Obesity is an incredibly serious global problem, being linked to numerous deadly diseases, including diabetes. Awareness campaigns, novel treatments, fad and medically accepted diets, and more, have all tried to curtail the obesity epidemic. According to McGill researchers, however, the key to fighting obesity might be inside of some special worms.
Hibernation is possible due to the ability to store energy and slow metabolism. A certain type of roundworm, known as Caenorhabditis elegans, goes through the common hibernation process, sometimes for upwards of six months, but some die after only a few days of hibernation. It’s been found by researchers that this strange occurrence is due to a mutation that disallows the slowing of the metabolism, which burns up all the extra energy stored as fat. It’s speculated, however, that this unwanted fat-burning mechanism in C. elegans, may have an extension to humans as a treatment for obesity.
C. elegans hibernation process is called “dauer,” which is when they “shut down everything energy-consuming, which includes foraging, cell division and reproduction.” What makes their process unique though is the large amount of energy reserves they accumulate before dauer, which allow normal C. elegans to live many month in dauer. The “mutant” worms die within a few days though. Dr. Richard Roy explains why: “They cannot adjust their metabolism correctly. They store up their six-month lipid reserves, but as soon as they shift into dauer they use them up within a few days. This is because they lack an enzyme that blocks the activity of a very important triglyceride lipase. Without this regulation the lipase burns up all the fat it encounters and destroys the worm’s energy reserves.”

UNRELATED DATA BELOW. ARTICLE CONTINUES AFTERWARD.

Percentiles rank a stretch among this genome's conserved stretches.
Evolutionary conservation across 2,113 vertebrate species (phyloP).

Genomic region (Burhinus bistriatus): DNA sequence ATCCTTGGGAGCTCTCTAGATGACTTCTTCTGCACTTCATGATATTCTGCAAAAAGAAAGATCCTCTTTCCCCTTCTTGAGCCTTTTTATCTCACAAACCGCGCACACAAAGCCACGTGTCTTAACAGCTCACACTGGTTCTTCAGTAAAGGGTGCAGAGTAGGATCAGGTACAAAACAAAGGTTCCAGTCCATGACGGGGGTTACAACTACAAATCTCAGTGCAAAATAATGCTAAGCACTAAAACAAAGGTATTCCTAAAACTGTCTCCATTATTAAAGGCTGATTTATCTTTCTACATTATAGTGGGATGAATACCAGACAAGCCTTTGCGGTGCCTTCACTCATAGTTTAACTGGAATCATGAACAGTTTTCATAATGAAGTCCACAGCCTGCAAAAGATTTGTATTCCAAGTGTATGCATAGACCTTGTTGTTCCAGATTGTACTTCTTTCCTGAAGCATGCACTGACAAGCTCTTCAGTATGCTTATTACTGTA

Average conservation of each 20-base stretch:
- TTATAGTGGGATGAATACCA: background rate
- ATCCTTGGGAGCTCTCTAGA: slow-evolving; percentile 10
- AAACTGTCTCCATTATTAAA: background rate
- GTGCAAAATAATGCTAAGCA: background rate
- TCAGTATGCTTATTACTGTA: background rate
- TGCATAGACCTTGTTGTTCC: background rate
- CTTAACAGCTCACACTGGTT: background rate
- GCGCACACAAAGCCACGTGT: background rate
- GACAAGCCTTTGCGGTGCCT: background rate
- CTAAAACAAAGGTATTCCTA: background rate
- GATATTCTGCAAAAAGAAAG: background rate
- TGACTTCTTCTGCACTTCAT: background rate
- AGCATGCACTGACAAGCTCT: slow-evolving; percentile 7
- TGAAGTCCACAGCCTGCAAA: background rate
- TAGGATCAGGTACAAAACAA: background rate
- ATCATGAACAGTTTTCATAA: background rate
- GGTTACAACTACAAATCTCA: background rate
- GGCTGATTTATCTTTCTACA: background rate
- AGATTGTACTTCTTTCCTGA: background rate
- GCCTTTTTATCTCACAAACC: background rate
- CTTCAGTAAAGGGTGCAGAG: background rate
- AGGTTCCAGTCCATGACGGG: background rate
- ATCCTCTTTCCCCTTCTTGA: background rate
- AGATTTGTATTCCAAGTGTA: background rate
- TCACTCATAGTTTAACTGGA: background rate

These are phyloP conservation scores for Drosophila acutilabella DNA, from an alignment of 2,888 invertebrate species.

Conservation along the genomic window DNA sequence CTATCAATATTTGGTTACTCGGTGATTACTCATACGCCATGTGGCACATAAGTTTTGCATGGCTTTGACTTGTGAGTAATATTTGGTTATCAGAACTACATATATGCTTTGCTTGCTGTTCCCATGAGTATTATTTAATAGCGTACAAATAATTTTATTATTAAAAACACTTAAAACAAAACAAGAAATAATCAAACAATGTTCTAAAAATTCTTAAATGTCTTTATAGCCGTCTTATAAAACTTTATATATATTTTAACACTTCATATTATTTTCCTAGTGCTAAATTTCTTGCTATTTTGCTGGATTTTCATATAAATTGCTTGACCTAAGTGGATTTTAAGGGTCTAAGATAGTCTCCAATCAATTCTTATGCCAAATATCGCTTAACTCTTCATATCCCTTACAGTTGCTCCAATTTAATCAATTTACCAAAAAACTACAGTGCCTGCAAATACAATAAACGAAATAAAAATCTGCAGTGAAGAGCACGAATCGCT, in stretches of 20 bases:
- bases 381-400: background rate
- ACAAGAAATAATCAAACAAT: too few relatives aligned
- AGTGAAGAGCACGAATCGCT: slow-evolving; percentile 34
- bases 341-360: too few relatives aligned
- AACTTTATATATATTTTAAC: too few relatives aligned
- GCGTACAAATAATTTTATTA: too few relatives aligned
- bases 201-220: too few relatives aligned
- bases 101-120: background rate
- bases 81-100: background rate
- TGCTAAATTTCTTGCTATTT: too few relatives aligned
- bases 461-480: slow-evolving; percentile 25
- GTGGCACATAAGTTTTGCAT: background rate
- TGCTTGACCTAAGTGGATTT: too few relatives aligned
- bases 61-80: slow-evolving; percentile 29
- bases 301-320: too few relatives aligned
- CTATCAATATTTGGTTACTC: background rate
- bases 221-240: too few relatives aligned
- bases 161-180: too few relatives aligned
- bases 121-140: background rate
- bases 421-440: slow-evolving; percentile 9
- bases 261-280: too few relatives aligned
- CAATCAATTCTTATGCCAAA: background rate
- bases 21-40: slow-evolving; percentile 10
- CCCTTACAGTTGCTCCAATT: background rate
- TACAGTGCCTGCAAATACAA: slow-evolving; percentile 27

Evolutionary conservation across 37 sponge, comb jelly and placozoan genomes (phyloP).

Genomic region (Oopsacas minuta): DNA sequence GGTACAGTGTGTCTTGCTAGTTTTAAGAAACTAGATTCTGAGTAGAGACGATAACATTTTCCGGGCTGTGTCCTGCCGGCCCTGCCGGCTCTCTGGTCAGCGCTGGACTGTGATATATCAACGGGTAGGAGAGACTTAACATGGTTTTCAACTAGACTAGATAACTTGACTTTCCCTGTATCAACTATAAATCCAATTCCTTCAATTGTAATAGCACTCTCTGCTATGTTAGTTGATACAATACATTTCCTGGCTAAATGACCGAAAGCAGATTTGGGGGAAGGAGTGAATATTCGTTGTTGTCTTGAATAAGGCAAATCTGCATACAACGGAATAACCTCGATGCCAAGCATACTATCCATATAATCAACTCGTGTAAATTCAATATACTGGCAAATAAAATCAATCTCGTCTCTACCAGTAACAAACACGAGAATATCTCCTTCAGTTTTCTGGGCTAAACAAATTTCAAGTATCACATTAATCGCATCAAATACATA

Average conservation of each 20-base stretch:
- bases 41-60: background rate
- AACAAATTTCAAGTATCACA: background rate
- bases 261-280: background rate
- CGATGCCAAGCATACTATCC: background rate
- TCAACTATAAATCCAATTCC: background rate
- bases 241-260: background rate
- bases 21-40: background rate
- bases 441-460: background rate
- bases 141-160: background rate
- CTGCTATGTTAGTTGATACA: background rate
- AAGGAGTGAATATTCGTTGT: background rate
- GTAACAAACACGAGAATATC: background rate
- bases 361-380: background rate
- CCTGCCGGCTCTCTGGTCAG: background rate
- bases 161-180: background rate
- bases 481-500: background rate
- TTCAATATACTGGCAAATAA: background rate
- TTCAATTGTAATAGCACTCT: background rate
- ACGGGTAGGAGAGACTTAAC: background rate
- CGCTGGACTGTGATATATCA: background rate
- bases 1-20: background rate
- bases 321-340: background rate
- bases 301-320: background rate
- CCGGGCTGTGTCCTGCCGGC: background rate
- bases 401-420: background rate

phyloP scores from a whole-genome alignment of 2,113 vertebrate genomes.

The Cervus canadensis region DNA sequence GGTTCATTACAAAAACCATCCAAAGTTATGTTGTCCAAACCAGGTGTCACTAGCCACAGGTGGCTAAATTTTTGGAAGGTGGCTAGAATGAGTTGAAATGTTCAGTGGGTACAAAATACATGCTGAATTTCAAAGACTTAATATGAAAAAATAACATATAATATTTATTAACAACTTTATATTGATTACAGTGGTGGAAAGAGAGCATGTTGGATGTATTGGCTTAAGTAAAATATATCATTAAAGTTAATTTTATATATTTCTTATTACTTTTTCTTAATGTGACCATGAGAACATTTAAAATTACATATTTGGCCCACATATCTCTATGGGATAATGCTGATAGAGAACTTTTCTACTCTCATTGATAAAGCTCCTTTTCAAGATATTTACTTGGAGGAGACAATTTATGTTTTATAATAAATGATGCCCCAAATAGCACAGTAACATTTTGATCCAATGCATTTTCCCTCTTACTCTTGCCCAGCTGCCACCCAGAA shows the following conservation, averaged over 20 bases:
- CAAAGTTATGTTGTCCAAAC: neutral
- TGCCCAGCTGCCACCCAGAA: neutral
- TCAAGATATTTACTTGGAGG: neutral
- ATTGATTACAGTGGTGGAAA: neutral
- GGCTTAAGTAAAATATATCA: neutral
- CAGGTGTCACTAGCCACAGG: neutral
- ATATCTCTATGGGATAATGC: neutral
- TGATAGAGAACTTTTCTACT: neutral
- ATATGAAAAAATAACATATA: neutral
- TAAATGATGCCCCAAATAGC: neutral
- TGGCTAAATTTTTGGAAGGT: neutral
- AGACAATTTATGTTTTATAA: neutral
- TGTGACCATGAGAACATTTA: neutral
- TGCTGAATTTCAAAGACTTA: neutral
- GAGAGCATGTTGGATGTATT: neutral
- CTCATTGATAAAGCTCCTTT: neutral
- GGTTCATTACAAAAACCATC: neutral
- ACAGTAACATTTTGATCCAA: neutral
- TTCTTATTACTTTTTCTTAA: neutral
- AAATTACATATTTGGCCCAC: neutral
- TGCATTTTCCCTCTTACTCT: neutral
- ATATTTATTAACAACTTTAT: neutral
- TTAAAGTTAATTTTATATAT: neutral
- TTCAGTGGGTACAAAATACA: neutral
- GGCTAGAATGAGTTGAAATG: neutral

While worms in themselves might be fun to research for scientists, it’s the potential human application that might make this discovery worthwhile. Dr. Roy explains that, based on his discovery, “I think we should start looking at the enzymes involved in this cascade, particularly in obese individuals. They are likewise accumulating lipids, but in a reverse situation to C. elegans, this enzyme isn’t recognizing it, or something is blocking its function. We’re making the case that we can uncouple this enzyme from its normal regulation. If we could develop drugs to do that selectively in fatty tissue, we’d be able to chew up all the fat.” Simply put, separating this enzyme that stores excess energy in humans, may allow excess fat to be quickly eliminated. Dr. Roy’s colleague at McGill, Dr. Robert Sladek expresses interest and optimism, saying, “tt will be exciting to see whether this pathway that controls energy storage and lifespan in worms plays a similar role in humans. The implications for patients with obesity and diabetes might be quite far-reaching.”
Source: Defeat Diabetes Foundation: Roy, Richard. Sladek, Robert. Shainblum, Mark. Nature news release. December 2008.